When you developing higher fluid intelligence, be careful. If you push too hard, it kicks back.
My close friend Katya (not the real name) received Master degree in Engineering simultaneously with being diagnosed with schizophrenia. In high school she was healthy girl, but during years of studies she started talking to herself and hearing voices. She graduated, but she never became an Engineer.
Katya received traditional medical treatment against schizophrenia. She got fat and sleepy, but she did not recover. Later she was treated “non-traditionally”. The treatment was based on creative art and hands-on labor. It helped. Now Katya has a job; she sews dresses. Does it mean that if she were staying within hands-on activities, she would not develop schizophrenia? I think it might be the case. But other question is more complicated, was it possible to educate her to be a successful engineer while leaving her mentally healthy?
Now about myself. In 10th grade I started studying checkers. I read textbooks, analyzed and memorized checkers games. Soon I started seeing people as checkers pieces. When on my birthday party I found my guests to be figures on a checkers board, I made a decision. I stopped studying checkers. I believe that I would be mentally sick if I were not stopping playing checkers at that time.
Throughout all my life I never again had the problem of losing track of reality.
My friend Sam (not the real name) was doing his Ph.D. in Physical Chemistry. Two years he was doing experiments and then he switched to theoretical science. Soon he started changing the way Katya did. I talked to him advising to keep away from theoretical (highly abstract!) science. To my surprise, I learned that he already talked to his boss and from now on he is doing only experiments. Sam explained that his mind started “walking around”, and he made decision to leave theoretical studies despite on his success in that field.
For the best of my knowledge, Sam never had any problems with his mental health anymore. Now, I have lost track of him. It is interesting whether he is working on theoretical Science now...
I believe that pushing brains too hard toward abstract studies can cause mental problems. Unfortunately, I did not find statistics dealing with correlations between studies of abstract sciences and mental instability. And even if there were a strong correlation, we might speculate that people with high fluid intelligence perform a lot of abstract activities and form a group of “high risk” toward mental illness not because their activities, but because their intelligence.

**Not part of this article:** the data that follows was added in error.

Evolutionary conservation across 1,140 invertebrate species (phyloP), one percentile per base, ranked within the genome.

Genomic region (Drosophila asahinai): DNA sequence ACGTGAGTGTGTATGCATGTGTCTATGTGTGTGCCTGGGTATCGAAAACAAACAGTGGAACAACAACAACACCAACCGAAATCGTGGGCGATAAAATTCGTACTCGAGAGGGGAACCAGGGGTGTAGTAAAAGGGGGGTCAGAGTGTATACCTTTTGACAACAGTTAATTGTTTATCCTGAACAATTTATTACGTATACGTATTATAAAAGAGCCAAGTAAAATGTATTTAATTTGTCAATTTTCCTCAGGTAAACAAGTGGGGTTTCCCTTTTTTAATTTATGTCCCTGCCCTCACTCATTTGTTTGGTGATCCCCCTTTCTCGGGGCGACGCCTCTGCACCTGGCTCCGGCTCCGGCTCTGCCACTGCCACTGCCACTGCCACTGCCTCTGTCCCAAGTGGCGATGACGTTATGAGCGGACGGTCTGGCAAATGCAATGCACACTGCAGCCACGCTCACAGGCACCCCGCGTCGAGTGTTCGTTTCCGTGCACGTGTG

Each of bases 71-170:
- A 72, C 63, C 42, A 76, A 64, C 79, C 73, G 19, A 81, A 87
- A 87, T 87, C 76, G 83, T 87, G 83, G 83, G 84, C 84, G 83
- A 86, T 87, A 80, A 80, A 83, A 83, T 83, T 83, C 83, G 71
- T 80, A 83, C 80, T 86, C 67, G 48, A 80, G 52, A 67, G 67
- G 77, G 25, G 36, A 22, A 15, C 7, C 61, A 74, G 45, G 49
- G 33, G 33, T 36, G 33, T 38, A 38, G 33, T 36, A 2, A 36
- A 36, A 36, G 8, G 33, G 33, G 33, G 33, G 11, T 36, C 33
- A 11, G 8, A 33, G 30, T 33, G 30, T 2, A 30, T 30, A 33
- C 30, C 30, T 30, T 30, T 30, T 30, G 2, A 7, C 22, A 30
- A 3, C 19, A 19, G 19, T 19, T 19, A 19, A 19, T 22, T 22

To be honest, I could not think of the experiment that can examine my thesis besides case by case anecdotic records. And I have to admit that “high level of abstract activity” factor is not included in the list of the known factors that stimulate developing of schizophrenia. Thus a leader in European schizophrenia research and care, Prof. Murray wnen Interviwed by Gabrielle Strobel, 10.18.2005, lists the main factors as "obstetric events, urban living, ... drug abuse", and migration.
However, there are some data that at least indirectly support my hypothesis.
Thus, in several countries, the “most males become sick between 16 and 25 years old” and the peak itself falls on ages 20-25. At this age a lot of male students concentrate on studies of abstract concepts in high school, colleges and universities. So, there is a correlation, although it can be explained by other means as well.
As we discussed above, migration is one of the main factors that contribute toward schizophrenia. The migration includes a migration toward getting better education, more sophisticated job, getting to the better developed places, i.e. places with higher developed technology. This means migration toward the places where the activities are more abstract. It means that at least part of mental illnesses due to migration can include overloading brains with abstract thinking.
Another factor that contributes into mental illness is urban environment. But, as we all know, city population has less connection to the natural “real” life than farmers with their hands-on labor.
As you see, a lot of factors indirectly support my thesis, but there is no direct prove or disprove of my point.
As a teacher, I worry about the abstraction that is not well connected to the prior knowledge of my students, or that is too abstract for the particular developmental stage. I am highly interested in improving fluid intelligence of my students, while finding the ways of avoiding any negative impact toward their mental health.